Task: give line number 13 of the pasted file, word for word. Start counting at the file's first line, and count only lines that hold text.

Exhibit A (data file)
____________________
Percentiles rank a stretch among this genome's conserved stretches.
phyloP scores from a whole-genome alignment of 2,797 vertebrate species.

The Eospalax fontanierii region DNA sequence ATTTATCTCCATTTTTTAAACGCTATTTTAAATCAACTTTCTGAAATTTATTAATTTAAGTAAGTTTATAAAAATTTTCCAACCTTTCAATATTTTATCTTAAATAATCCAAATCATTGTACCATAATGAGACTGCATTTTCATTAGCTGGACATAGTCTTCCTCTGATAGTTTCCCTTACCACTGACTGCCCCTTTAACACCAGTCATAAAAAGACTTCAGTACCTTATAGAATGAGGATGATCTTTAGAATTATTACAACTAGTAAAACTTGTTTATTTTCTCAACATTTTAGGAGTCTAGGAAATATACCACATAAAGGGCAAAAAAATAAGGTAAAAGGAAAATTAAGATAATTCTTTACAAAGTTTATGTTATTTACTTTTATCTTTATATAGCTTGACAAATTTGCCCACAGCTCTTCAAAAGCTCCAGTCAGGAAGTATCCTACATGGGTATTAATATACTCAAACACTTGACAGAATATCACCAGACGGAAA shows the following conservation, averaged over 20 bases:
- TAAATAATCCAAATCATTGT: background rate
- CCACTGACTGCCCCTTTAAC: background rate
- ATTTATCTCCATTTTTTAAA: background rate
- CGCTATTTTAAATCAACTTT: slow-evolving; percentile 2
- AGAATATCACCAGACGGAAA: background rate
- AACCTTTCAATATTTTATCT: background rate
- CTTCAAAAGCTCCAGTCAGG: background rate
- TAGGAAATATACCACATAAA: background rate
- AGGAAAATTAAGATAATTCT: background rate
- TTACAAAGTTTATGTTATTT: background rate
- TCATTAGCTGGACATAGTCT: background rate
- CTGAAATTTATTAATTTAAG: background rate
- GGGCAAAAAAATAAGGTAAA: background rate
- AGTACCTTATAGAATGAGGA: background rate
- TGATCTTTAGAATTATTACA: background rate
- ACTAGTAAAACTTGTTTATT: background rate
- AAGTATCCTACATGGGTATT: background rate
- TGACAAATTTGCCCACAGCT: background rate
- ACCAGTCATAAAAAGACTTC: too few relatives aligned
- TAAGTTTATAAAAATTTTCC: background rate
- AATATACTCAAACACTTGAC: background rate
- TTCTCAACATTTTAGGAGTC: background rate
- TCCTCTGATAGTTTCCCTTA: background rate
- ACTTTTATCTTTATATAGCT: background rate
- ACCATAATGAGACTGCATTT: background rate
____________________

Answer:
- TTACAAAGTTTATGTTATTT: background rate